“Actually, what I am presenting is only an introduction to a new system of education. It is one I have used with children between the ages of three and six, but I believe that the surprising results that have been obtained with them will be an incentive for further work along this line.”
(Taken from The Discovery of the Child, 1990 pp22)
Did the Montessori Method evolve from other educational theories and practices?
Yes, Montessori (as a scientist) used her background in science to find out what was happening in education internationally and subsequently found the works of Seguin and Itard. She continued the scientific tradition of ‘standing on the shoulders of giants’ by crediting the beginning of her method and materials to Seguin and Itard who influenced her greatly.
“I followed the suggestions in Seguin’s book and also discovered that Itard’s admirable experiments were a veritable treasure. In addition to this, following the lead of these authors, I had a rich stock of teaching materials made for my use.”
(Taken from The Discovery of the Child, 1990 pp28)
“I devoted myself to the study of his [Seguin] books and those of Itard. I felt the need of meditating upon them.”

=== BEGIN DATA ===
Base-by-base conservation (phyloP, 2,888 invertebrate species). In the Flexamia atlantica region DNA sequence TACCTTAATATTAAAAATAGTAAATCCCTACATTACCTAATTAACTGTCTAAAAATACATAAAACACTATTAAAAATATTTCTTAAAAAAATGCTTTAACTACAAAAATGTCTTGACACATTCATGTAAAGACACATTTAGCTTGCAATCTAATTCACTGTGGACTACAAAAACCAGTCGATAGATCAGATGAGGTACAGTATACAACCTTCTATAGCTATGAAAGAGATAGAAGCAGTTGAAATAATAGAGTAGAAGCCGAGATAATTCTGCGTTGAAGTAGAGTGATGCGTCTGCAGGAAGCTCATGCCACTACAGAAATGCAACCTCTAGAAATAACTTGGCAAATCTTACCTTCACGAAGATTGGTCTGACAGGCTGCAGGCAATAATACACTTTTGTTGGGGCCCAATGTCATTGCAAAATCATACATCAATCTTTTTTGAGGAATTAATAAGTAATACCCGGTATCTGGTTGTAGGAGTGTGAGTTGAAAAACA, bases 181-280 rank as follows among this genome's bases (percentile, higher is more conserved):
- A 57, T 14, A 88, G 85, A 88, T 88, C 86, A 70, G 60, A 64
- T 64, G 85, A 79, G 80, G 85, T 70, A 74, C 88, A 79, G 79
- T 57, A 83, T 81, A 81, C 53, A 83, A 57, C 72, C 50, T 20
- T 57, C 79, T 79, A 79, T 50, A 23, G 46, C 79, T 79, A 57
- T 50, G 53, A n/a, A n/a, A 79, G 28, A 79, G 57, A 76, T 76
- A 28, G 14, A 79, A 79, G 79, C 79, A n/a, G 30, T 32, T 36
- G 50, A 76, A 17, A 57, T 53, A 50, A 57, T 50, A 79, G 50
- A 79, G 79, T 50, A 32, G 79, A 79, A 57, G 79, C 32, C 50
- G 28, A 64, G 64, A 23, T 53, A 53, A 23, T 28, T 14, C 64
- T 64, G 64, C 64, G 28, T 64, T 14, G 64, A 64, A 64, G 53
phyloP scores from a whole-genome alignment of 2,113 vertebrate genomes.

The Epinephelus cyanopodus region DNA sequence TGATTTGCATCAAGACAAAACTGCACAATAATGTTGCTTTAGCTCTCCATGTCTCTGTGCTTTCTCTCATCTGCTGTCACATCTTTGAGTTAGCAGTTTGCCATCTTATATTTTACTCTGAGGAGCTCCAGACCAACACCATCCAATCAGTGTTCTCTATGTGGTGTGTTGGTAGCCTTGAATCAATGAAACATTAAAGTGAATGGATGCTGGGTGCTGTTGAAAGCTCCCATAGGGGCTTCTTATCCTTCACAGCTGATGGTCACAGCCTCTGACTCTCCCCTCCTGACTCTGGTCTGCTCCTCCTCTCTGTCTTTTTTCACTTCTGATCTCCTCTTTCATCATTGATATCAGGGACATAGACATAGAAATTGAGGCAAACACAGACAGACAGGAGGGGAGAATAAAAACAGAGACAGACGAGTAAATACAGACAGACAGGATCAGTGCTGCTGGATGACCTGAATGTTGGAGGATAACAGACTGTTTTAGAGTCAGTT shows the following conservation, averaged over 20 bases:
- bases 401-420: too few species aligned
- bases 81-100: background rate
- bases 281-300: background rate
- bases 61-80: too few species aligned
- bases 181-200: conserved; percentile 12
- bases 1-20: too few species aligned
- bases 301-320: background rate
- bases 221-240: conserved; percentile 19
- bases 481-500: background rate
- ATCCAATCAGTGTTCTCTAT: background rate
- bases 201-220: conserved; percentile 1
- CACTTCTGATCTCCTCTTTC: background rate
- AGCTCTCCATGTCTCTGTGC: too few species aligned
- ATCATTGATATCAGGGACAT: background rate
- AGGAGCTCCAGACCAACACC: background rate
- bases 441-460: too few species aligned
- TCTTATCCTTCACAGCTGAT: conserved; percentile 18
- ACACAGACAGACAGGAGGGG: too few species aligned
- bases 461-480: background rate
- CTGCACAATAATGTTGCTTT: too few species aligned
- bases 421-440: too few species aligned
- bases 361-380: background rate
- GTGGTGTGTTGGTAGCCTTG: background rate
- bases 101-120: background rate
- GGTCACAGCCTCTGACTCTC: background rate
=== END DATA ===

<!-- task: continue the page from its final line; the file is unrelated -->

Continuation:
(Taken from The Discovery of the Child, 1990 pp33)
Why is this important to know?
Dr. Montessori was, at her heart, a scientist. She called her method a scientific pedagogy and likened her directresses to scientists who observed, documented and modified the environment based on the needs of the child. She expanded on the work of Seguin and Itard and fully expected others to come after her and, in the tradition of science, expand on her method.
Bringing it all together:
The quotations from Dr. Montessori are placed in this blog in such a way as to try to ease the doubts, and reassure, the Irish practitioner who may feel that by using Aistear and facilitating play in their service, they are somehow no longer an “authentic” Montessori service. There is a history to the introduction of Montessori to Ireland’s Education system that explains why the method became so rigid, stale and ‘schoolified’ over the years that has nothing to do with the method itself – but that is a blog for another day!
Montessori, M. Dr. (1912) The Montessori Method. Rowman & Littlefield Publishers Inc. Oxford.
Montessori, M. Dr. (1988) The Absorbent Mind. Clio Press. England
Montessori, M. Dr. (1997) The Discovery of the Child. Clio Press. England.
Montessori, M. Dr. (1997) The Secret of Childhood. Sangam Books. Mumbai, India.